Hey, Father! Explain the Church’s teaching on birth control
Given the Catholic Church’s teaching on abortion, is the use of birth control pills considered an abortion? If so, does it prevent those who use birth control pills from receiving the Eucharist?
– Anonymous in the diocese
To answer your questions, we have to make several important distinctions. Briefly put, the Church’s moral evaluation of abortion is distinct from that of using birth control (contraception) because these are very different acts. Abortion is the “direct and voluntary killing of an innocent human being” (John Paul II, Evangelium Vitae, n. 57). Contraception is “any action which either before, at the moment of, or after sexual intercourse, is specifically intended to prevent procreation” (Humanae Vitae, n. 14). Abortion destroys life, contraception prevents it. If chosen freely and knowingly, both abortion and contraception constitute serious sins (see Pius XI, Casti Connubii, n. 56).
In the case of abortion, a new human life is already present, and therefore the only “birth control” possible would be to destroy the human embryo or fetus, a clear violation of the Fifth Commandment, “You shall not kill.” In the case of contraception, fertilization is prevented in some way, and so there is no question of destroying a human life. However, contraception violates the nature of marital love, in which the spouses should give themselves to each other unreservedly. Openness to new life is an essential element of every sexual expression of marital love, even when natural methods like Natural Family Planning (NFP) are used to avoid pregnancy for some legitimate reason (illness, spacing births for serious financial reasons, etc.).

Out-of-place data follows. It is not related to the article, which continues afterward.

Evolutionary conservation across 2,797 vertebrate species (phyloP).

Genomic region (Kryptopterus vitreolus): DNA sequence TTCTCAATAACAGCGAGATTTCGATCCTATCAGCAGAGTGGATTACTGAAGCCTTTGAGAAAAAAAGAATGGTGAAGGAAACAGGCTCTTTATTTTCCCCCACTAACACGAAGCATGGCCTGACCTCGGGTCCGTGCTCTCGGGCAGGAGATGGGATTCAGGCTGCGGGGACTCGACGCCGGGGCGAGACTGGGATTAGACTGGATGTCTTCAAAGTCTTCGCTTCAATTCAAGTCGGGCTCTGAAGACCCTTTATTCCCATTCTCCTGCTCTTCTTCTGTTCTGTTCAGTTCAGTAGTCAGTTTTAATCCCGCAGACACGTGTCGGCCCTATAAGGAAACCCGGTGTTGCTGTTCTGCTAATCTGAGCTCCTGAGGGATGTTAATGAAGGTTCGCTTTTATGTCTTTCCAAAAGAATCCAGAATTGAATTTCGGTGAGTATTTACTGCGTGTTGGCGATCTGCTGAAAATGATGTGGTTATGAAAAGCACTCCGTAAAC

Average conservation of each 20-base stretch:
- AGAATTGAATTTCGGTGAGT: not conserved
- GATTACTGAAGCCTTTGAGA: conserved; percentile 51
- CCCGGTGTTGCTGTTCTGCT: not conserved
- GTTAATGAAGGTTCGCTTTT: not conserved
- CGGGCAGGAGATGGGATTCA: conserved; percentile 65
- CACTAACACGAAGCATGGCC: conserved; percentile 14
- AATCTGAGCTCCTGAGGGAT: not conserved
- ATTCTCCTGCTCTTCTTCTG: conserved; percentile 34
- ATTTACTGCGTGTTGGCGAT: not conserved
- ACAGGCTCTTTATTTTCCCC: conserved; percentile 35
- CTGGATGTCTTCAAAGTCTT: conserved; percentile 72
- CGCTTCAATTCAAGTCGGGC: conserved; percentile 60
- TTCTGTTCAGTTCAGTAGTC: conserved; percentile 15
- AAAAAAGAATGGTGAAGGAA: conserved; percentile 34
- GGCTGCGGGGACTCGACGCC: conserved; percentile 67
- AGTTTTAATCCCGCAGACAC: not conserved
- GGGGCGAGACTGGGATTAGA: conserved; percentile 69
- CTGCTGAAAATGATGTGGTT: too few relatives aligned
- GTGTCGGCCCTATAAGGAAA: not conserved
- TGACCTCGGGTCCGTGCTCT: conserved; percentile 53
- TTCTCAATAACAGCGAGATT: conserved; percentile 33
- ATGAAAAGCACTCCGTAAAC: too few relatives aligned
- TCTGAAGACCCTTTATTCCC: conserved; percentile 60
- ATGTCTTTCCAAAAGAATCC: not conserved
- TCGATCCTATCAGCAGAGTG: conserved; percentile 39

When it comes to contraception, we have to be precise, because the term is often used to describe a variety of drugs with very different effects. The most common contraceptive drug is a combination of estrogen and progestogen known colloquially as “the pill.” The pill alters a woman’s menstrual cycle and prevents ovulation (the release of egg cells), rendering her temporarily infertile. This is contraception in the proper sense of the word because conception is prevented altogether.
However, other drugs advertised as “contraceptives” can actually allow conception (fertilization) to occur and then cause the death of the embryo afterwards. Such drugs are not really contraceptives but “abortifacients” (abortion causing drugs). This is especially the case for drugs sold as “emergency contraceptives.” The so-called “morning after pill,” Plan B (levonorgestrel), is the most popular of these. When taken after sexual intercourse (as advertised and instructed), the only remaining way for this drug to “work” is by preventing the embryo’s attachment to the uterus. This ultimately kills the embryo and is thus an abortion. Of course, given the typical woman’s fertility window of about six days per month, so-called “emergency contraceptives” certainly do not cause an abortion every time they are used. This does not diminish the moral evil of using them, but it does reduce the number of human lives destroyed.